Tag: loving work

The J.O.B. Paradigm

You may have noticed that the global economy is changing. The planet is taxed by over-consumption. Depression, burn-out and illnesses of all kinds are at all-time highs. I’ve personally suffered from depression and burnout. Thankfully, I’ve recovered because I’ve taken key steps that honour me. It has, however, been a journey.

Many people feel stuck on a crazy train they feel they can’t stop. How do you stop the rat race? How do you free yourself from debt or from paycheck to paycheck living? How can you create meaning in your day to day?

I’m of the belief that moulds are made to be broken. I think that an industrial economic model designed for a mostly uneducated mass with few opportunities to change their situation is hardly fit for an effervescent contemporary world with an all-access pass to the Internet.

The 40-hour work week, with set hours in a specific location did have its managerial advantages.

The lack of “work security” and the archaic time-for-money exchange (as opposed to value creation and product delivery) has depleted morale and has left many feeling trapped. It’s no wonder many people question their position in a traditional work setting, whether blue or white collar.

Find your wings, follow your true north. - Bright Star Mercedes

The J.O.B. Paradigm

I’ve often wondered where “job” comes from. A coach once told me was that a job stood for “just over broke”. It stuck with me.

Don’t get me wrong, I’ve worked in traditional jobs for almost 9 years and I’m grateful for the income and experience. Soon I realized I didn’t want to make a career out of office work. In fact, I’ve recently made the jump to self-employment (I’m working from home!). Do I have a plan? Certainly. It may take adjustments to make the transition, but I believe they’ll be worth it. Life is made to be experienced, lived, enjoyed.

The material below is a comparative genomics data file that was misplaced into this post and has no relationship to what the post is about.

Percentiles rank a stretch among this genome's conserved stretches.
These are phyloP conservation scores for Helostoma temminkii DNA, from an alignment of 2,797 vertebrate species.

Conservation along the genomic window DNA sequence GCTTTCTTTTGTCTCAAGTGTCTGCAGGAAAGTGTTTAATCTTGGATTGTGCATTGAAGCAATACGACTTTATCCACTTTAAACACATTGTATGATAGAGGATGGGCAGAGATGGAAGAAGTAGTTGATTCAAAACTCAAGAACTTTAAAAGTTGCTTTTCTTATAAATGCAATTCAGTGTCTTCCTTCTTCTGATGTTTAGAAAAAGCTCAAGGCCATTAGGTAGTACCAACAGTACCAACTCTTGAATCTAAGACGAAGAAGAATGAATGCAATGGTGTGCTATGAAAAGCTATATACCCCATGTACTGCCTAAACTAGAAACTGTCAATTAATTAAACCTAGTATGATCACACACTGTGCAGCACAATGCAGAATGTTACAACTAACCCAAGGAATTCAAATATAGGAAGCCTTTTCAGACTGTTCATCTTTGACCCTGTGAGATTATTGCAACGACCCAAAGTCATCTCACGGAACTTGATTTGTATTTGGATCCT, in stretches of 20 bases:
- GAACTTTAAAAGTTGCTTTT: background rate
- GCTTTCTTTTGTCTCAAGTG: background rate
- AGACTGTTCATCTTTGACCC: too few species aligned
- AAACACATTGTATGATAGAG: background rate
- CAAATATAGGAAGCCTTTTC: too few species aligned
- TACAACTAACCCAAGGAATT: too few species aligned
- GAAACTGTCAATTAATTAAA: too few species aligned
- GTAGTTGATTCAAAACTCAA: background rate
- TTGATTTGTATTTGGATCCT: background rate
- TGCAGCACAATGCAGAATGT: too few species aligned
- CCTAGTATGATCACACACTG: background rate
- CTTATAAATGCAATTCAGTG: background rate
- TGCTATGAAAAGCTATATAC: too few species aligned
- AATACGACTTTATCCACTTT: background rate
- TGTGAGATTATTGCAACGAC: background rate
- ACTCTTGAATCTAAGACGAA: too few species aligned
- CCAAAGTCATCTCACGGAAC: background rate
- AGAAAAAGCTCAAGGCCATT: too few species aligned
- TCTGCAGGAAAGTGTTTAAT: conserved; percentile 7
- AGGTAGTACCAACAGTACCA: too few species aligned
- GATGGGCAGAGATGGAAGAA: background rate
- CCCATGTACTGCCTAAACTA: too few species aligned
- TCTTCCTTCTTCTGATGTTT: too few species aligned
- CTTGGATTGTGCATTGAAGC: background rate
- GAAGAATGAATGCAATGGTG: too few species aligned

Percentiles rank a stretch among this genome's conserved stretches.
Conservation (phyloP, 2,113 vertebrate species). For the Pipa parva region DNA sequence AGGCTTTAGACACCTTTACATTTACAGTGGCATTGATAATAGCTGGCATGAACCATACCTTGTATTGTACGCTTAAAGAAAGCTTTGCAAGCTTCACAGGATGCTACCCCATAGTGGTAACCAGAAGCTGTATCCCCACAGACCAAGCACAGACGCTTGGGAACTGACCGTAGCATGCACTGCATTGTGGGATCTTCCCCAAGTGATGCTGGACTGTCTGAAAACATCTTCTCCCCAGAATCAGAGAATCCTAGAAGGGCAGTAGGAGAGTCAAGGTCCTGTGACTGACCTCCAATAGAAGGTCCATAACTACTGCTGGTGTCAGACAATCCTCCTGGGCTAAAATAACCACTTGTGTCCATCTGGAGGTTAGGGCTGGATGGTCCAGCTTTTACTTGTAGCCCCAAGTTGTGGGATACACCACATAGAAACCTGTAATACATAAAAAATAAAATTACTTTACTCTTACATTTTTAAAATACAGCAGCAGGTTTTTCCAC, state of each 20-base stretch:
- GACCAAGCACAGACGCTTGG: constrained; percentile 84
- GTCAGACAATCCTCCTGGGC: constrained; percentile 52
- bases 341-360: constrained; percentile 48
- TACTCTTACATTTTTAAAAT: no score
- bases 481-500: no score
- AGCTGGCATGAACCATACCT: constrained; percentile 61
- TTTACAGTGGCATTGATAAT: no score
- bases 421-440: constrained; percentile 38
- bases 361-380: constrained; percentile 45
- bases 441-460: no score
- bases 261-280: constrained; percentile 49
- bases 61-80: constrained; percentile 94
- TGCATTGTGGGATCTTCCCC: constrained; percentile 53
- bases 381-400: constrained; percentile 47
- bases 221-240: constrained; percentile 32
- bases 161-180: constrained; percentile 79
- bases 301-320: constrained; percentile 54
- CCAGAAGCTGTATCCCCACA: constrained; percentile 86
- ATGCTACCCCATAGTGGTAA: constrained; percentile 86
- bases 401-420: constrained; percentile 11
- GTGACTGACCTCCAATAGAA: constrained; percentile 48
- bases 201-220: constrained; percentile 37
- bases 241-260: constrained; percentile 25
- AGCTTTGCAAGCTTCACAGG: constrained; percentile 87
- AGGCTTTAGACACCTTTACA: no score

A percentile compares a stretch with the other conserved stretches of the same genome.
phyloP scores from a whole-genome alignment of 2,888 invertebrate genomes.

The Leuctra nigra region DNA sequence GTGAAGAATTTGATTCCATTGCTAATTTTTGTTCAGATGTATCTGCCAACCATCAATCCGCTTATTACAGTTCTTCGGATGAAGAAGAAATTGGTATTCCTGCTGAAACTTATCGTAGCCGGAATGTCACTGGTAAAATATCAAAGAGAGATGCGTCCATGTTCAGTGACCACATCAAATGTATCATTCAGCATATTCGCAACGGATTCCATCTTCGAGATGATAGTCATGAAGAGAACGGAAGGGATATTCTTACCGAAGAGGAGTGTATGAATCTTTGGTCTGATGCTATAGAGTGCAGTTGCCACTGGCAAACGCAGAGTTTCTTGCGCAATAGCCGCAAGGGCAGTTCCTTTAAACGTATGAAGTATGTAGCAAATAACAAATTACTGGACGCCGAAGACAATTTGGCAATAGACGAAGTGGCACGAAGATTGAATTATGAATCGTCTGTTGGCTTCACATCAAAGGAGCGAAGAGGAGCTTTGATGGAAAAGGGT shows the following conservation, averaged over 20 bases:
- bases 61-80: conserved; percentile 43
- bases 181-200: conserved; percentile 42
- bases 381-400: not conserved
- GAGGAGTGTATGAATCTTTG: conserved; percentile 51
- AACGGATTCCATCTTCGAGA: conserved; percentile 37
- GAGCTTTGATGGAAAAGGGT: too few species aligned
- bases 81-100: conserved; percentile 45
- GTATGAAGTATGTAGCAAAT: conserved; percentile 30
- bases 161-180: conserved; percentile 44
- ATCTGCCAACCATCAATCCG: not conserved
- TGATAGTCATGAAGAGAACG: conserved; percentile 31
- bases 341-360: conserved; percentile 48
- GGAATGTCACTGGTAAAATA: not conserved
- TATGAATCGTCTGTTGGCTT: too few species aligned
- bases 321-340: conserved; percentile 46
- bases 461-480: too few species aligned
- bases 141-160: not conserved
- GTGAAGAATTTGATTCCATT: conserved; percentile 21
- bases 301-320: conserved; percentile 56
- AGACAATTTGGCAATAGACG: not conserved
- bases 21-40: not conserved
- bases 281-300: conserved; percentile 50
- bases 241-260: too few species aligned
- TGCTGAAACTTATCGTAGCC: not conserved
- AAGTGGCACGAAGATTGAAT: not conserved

There’s something to be said for finding joy in your work, in your current situation. If you’re passionate, great, keep it up. If you’re not, then add love to have ground to stand on and move toward your goals. Step into an action you love even more. Know that the paradigm is outdated and is convenient for less and less people. Know that it’s ok not to fit in. Just be ready to do something about it.

If you’re feeling like the Monday-Friday 9-to-5 lifestyle doesn’t suit you, read up on Tim Ferris’ 4-hour work week and read on thought leaders such as Brendan Burchard and Anthony Robbins.

I truly hope you find your wings and follow your true north!

 What can you do to find your wings? What box can you step out of? What step can you take to be closer to your ideal lifestyle?

Love Your Work, Even If It’s Still Work

It’s been a tough concept for me to grasp since I first read Gibran’s The Prophet, that one must love their work.

You’re kidding, right?

When I was a kid, I thought I’d grow up and be a prima ballerina and dance my little heart out. That dream persisted a while. When I got into high school, I toyed with many artistic (and a few holistic) career paths , as long as I got to create. When I finished university, I was heading out into the world to be a reporter and “finally be free”, and tell the truth. Life had other plans for me, but the great Spirit has a sense of humour.